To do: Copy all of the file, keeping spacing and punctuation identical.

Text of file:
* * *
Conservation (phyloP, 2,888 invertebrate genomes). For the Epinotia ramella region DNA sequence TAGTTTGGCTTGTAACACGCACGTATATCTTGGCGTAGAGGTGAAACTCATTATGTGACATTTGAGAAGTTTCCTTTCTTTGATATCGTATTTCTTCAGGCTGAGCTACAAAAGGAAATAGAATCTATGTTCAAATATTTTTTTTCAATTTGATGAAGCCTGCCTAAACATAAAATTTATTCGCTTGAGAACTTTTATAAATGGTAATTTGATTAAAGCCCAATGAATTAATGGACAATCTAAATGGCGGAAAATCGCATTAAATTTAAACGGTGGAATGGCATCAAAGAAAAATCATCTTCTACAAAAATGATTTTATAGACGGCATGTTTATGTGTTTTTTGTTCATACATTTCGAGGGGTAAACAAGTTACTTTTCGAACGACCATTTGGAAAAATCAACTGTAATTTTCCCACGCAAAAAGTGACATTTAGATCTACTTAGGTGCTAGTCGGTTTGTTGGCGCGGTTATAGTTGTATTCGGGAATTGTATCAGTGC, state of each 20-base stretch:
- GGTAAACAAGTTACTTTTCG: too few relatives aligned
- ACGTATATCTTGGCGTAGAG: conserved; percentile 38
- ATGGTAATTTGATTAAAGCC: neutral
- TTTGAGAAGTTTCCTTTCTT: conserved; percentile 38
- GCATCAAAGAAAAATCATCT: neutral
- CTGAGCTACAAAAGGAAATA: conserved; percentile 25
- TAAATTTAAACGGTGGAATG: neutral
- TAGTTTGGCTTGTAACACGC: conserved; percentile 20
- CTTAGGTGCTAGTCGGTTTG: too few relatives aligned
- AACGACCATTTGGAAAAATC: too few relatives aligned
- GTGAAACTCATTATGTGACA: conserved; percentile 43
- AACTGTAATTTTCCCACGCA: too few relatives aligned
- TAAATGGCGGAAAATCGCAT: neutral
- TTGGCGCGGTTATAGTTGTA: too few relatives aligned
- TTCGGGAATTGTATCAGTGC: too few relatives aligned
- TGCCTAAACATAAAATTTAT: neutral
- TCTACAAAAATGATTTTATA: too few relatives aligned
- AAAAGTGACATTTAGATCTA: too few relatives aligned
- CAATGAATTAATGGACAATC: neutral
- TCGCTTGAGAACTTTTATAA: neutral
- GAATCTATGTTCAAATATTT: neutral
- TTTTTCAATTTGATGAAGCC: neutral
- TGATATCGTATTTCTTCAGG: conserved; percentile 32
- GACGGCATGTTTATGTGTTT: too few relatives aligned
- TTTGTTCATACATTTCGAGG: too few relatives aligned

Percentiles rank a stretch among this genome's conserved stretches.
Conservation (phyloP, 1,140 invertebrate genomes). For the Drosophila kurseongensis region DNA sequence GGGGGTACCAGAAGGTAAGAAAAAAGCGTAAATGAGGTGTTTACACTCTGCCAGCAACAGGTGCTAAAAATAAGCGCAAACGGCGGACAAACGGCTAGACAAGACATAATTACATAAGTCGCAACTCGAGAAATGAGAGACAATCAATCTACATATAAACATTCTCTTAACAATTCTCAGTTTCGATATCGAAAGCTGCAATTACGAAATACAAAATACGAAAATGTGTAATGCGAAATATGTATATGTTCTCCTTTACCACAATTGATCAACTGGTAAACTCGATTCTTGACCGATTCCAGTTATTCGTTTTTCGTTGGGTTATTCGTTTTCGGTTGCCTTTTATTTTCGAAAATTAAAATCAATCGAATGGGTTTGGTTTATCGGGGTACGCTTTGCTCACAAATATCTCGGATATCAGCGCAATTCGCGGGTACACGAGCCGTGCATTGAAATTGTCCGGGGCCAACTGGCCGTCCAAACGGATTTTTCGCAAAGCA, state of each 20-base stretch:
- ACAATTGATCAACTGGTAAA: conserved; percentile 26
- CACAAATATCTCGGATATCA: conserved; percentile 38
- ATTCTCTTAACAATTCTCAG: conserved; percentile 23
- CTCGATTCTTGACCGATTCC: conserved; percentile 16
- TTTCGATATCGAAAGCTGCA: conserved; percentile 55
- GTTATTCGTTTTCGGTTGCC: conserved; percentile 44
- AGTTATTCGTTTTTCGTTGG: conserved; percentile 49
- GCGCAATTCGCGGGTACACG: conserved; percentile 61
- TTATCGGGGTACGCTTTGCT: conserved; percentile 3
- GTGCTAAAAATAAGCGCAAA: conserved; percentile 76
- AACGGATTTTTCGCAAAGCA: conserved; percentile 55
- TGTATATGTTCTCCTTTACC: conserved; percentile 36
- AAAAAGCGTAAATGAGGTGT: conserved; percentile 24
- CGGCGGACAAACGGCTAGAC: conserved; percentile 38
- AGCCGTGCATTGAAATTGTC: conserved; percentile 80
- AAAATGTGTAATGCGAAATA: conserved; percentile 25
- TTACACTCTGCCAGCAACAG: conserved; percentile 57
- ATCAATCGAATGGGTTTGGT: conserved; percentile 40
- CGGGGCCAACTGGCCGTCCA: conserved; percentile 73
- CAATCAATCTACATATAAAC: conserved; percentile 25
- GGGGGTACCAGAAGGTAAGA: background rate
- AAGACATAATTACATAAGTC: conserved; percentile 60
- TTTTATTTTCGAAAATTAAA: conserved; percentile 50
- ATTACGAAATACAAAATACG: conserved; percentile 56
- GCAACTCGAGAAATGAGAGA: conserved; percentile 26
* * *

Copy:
Conservation (phyloP, 2,888 invertebrate genomes). For the Epinotia ramella region DNA sequence TAGTTTGGCTTGTAACACGCACGTATATCTTGGCGTAGAGGTGAAACTCATTATGTGACATTTGAGAAGTTTCCTTTCTTTGATATCGTATTTCTTCAGGCTGAGCTACAAAAGGAAATAGAATCTATGTTCAAATATTTTTTTTCAATTTGATGAAGCCTGCCTAAACATAAAATTTATTCGCTTGAGAACTTTTATAAATGGTAATTTGATTAAAGCCCAATGAATTAATGGACAATCTAAATGGCGGAAAATCGCATTAAATTTAAACGGTGGAATGGCATCAAAGAAAAATCATCTTCTACAAAAATGATTTTATAGACGGCATGTTTATGTGTTTTTTGTTCATACATTTCGAGGGGTAAACAAGTTACTTTTCGAACGACCATTTGGAAAAATCAACTGTAATTTTCCCACGCAAAAAGTGACATTTAGATCTACTTAGGTGCTAGTCGGTTTGTTGGCGCGGTTATAGTTGTATTCGGGAATTGTATCAGTGC, state of each 20-base stretch:
- GGTAAACAAGTTACTTTTCG: too few relatives aligned
- ACGTATATCTTGGCGTAGAG: conserved; percentile 38
- ATGGTAATTTGATTAAAGCC: neutral
- TTTGAGAAGTTTCCTTTCTT: conserved; percentile 38
- GCATCAAAGAAAAATCATCT: neutral
- CTGAGCTACAAAAGGAAATA: conserved; percentile 25
- TAAATTTAAACGGTGGAATG: neutral
- TAGTTTGGCTTGTAACACGC: conserved; percentile 20
- CTTAGGTGCTAGTCGGTTTG: too few relatives aligned
- AACGACCATTTGGAAAAATC: too few relatives aligned
- GTGAAACTCATTATGTGACA: conserved; percentile 43
- AACTGTAATTTTCCCACGCA: too few relatives aligned
- TAAATGGCGGAAAATCGCAT: neutral
- TTGGCGCGGTTATAGTTGTA: too few relatives aligned
- TTCGGGAATTGTATCAGTGC: too few relatives aligned
- TGCCTAAACATAAAATTTAT: neutral
- TCTACAAAAATGATTTTATA: too few relatives aligned
- AAAAGTGACATTTAGATCTA: too few relatives aligned
- CAATGAATTAATGGACAATC: neutral
- TCGCTTGAGAACTTTTATAA: neutral
- GAATCTATGTTCAAATATTT: neutral
- TTTTTCAATTTGATGAAGCC: neutral
- TGATATCGTATTTCTTCAGG: conserved; percentile 32
- GACGGCATGTTTATGTGTTT: too few relatives aligned
- TTTGTTCATACATTTCGAGG: too few relatives aligned

Percentiles rank a stretch among this genome's conserved stretches.
Conservation (phyloP, 1,140 invertebrate genomes). For the Drosophila kurseongensis region DNA sequence GGGGGTACCAGAAGGTAAGAAAAAAGCGTAAATGAGGTGTTTACACTCTGCCAGCAACAGGTGCTAAAAATAAGCGCAAACGGCGGACAAACGGCTAGACAAGACATAATTACATAAGTCGCAACTCGAGAAATGAGAGACAATCAATCTACATATAAACATTCTCTTAACAATTCTCAGTTTCGATATCGAAAGCTGCAATTACGAAATACAAAATACGAAAATGTGTAATGCGAAATATGTATATGTTCTCCTTTACCACAATTGATCAACTGGTAAACTCGATTCTTGACCGATTCCAGTTATTCGTTTTTCGTTGGGTTATTCGTTTTCGGTTGCCTTTTATTTTCGAAAATTAAAATCAATCGAATGGGTTTGGTTTATCGGGGTACGCTTTGCTCACAAATATCTCGGATATCAGCGCAATTCGCGGGTACACGAGCCGTGCATTGAAATTGTCCGGGGCCAACTGGCCGTCCAAACGGATTTTTCGCAAAGCA, state of each 20-base stretch:
- ACAATTGATCAACTGGTAAA: conserved; percentile 26
- CACAAATATCTCGGATATCA: conserved; percentile 38
- ATTCTCTTAACAATTCTCAG: conserved; percentile 23
- CTCGATTCTTGACCGATTCC: conserved; percentile 16
- TTTCGATATCGAAAGCTGCA: conserved; percentile 55
- GTTATTCGTTTTCGGTTGCC: conserved; percentile 44
- AGTTATTCGTTTTTCGTTGG: conserved; percentile 49
- GCGCAATTCGCGGGTACACG: conserved; percentile 61
- TTATCGGGGTACGCTTTGCT: conserved; percentile 3
- GTGCTAAAAATAAGCGCAAA: conserved; percentile 76
- AACGGATTTTTCGCAAAGCA: conserved; percentile 55
- TGTATATGTTCTCCTTTACC: conserved; percentile 36
- AAAAAGCGTAAATGAGGTGT: conserved; percentile 24
- CGGCGGACAAACGGCTAGAC: conserved; percentile 38
- AGCCGTGCATTGAAATTGTC: conserved; percentile 80
- AAAATGTGTAATGCGAAATA: conserved; percentile 25
- TTACACTCTGCCAGCAACAG: conserved; percentile 57
- ATCAATCGAATGGGTTTGGT: conserved; percentile 40
- CGGGGCCAACTGGCCGTCCA: conserved; percentile 73
- CAATCAATCTACATATAAAC: conserved; percentile 25
- GGGGGTACCAGAAGGTAAGA: background rate
- AAGACATAATTACATAAGTC: conserved; percentile 60
- TTTTATTTTCGAAAATTAAA: conserved; percentile 50
- ATTACGAAATACAAAATACG: conserved; percentile 56
- GCAACTCGAGAAATGAGAGA: conserved; percentile 26